Posts Tagged ‘Proportional Allocation’
August 9th, 2010 at 2:53 pm
GOP Copies Democratic Insanity on Presidential Primaries
Posted by Print

After observing the 2008 death-match between Barack Obama and Hillary Clinton for the Democratic Party’s presidential nomination, you would think that any political mandarin in his right mind would want to avoid a similar war of intraparty attrition. But since the Republican National Committee is in the business of failing to meet even the lowest of expectations these days, you’d be wrong.

Hotline profiles the RNC’s recent resolution to change the way the party of Lincoln picks its presidential candidates. The gist:

The proposal will move the earliest nominating contests — in IA, NH, SC and NV — back from early Jan. to Feb. It will also require states that hold nominating contests in March to award delegates based on the proportion of votes candidates win, eliminating the prospect of an early winner-take-all state that would effectively end the nominating process.

Proponents said the measure would avoid the calamity of a national primary. Already, nearly 40 states have primaries scheduled for the first possible day in the nominating calendar.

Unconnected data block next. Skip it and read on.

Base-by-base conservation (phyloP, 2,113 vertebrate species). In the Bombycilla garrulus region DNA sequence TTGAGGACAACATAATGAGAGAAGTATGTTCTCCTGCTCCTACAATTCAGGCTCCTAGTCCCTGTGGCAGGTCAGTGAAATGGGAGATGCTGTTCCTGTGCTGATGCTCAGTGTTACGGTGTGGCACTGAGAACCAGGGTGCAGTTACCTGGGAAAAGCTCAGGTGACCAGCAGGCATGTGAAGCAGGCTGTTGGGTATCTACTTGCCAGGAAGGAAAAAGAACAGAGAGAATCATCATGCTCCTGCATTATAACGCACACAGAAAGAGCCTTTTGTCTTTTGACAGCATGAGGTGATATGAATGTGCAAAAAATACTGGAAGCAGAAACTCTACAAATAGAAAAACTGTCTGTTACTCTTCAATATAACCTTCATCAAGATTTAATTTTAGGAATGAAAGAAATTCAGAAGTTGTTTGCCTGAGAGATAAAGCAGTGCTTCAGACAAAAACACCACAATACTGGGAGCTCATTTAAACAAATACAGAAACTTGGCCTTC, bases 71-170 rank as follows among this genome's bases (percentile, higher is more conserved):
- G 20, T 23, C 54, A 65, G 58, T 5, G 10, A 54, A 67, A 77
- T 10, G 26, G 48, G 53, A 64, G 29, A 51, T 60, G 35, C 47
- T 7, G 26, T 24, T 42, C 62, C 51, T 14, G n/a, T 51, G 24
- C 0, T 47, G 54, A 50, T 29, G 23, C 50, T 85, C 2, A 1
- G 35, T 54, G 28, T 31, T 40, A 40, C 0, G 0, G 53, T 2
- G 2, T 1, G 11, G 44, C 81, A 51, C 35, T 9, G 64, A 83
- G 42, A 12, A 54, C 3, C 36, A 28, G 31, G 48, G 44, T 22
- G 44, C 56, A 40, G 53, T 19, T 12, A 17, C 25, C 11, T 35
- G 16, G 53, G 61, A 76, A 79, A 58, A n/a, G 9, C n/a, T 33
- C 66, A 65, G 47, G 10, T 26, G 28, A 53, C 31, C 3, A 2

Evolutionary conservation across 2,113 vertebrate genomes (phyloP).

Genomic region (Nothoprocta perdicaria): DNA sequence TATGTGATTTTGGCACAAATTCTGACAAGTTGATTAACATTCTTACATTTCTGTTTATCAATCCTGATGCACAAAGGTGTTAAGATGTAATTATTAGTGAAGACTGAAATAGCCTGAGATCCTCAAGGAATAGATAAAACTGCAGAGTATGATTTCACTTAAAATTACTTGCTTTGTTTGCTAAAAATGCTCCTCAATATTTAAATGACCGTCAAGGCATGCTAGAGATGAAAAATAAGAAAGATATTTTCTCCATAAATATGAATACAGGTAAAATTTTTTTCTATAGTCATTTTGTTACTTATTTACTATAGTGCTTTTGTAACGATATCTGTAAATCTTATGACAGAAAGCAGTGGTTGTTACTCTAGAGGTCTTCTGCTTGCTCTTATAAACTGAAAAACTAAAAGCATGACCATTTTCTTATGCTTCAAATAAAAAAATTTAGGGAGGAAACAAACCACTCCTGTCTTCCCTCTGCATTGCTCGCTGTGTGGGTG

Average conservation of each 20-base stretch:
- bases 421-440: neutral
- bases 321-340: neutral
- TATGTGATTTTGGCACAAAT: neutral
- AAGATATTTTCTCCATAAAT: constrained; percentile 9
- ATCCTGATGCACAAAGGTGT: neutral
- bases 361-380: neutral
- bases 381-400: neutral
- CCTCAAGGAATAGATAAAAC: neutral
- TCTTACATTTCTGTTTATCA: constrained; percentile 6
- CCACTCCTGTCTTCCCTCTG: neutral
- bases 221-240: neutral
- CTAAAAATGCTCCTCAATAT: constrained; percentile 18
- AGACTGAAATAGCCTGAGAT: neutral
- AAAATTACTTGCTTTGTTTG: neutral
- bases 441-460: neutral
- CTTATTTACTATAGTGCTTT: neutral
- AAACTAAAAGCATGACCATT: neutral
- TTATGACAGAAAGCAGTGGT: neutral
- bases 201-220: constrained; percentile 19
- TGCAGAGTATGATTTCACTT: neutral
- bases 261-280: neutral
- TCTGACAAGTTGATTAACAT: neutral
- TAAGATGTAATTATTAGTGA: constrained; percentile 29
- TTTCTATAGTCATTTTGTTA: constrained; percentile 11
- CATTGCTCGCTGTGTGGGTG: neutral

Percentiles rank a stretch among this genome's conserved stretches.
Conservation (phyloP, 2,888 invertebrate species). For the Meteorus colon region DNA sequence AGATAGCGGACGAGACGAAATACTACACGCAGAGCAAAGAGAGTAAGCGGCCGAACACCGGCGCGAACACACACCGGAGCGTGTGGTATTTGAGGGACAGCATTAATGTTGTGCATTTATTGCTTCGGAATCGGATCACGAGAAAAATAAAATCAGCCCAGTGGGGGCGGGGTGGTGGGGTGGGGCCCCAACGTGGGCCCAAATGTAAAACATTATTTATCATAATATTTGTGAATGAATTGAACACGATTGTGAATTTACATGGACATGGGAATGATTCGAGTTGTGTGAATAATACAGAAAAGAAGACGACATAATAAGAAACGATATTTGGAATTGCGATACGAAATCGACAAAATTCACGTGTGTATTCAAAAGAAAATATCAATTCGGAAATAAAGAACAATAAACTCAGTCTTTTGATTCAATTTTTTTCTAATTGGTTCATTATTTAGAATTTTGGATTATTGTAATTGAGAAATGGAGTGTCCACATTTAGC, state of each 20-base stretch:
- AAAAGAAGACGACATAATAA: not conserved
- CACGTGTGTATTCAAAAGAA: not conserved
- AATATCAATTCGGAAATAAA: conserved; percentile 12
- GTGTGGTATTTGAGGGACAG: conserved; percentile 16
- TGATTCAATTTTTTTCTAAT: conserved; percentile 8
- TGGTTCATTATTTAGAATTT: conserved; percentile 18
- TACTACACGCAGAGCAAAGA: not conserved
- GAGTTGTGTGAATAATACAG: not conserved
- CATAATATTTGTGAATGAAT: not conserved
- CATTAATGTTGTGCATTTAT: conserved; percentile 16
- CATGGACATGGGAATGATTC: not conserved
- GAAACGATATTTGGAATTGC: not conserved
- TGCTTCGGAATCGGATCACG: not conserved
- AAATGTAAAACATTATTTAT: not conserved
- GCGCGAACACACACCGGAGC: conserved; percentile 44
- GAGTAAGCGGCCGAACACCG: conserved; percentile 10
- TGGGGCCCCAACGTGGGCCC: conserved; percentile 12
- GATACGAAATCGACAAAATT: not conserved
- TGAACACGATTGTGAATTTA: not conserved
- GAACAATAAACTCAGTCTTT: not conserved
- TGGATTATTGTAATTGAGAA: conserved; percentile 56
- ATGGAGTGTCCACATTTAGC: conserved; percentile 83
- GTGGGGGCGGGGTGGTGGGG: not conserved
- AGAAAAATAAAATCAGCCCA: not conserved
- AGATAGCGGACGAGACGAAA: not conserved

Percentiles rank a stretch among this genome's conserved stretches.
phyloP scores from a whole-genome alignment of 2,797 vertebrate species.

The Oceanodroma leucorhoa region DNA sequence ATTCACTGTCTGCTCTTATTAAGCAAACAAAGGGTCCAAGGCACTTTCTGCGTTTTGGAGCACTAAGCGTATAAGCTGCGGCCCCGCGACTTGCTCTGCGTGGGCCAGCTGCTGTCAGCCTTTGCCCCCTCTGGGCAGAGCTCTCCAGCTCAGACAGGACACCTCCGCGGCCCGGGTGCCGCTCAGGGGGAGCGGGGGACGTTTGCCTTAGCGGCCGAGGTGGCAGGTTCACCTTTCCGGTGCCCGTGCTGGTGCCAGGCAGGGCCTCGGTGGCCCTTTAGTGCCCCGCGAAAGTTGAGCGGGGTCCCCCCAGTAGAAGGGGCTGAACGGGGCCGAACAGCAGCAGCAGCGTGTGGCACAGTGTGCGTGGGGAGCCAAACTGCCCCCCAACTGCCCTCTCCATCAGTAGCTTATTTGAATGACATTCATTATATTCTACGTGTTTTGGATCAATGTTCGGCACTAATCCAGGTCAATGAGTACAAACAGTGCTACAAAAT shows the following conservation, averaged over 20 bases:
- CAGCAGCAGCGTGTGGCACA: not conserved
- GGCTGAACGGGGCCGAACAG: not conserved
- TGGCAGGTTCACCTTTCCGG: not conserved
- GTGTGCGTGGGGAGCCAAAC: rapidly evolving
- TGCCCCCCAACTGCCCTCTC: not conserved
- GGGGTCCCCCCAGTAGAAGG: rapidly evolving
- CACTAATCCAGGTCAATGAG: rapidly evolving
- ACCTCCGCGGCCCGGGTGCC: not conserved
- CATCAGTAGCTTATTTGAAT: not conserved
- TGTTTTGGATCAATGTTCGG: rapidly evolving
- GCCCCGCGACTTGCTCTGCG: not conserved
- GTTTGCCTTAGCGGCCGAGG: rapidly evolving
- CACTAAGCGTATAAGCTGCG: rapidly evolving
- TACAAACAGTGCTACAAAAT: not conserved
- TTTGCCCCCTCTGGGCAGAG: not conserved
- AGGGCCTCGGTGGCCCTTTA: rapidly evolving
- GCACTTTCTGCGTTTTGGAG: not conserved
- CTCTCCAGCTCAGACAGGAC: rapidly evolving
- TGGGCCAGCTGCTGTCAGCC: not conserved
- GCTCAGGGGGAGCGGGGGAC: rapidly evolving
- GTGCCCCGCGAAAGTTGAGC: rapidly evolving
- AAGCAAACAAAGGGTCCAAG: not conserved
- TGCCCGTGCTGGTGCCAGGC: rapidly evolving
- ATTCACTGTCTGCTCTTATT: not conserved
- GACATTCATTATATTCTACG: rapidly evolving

Let’s stipulate that there’s no such thing as perfect primary process (a point that New Hampshire GOP chairman — and former White House Chief of Staff — John Sununu makes in the Hotline piece). This is a political Rubik’s Cube to rival Arrow’s Impossibility Theorem.

That being said, proportional allocation of delegates is one of the worst of many bad ideas. One of the reasons that Republicans had a presidential nominee three months prior to Democrats in 2008 was because the winner-take-all system is centripetal. The proportional model used by Democrats is centrifugal, creating a party that can be just as fractured coming out of a primary season as going in. This is a road to a long and divisive primary season.

2008 should have permanently killed proportional allocation for both parties. But in professional politics, an idea’s worth is ofter inversely proportioned to its recurrence.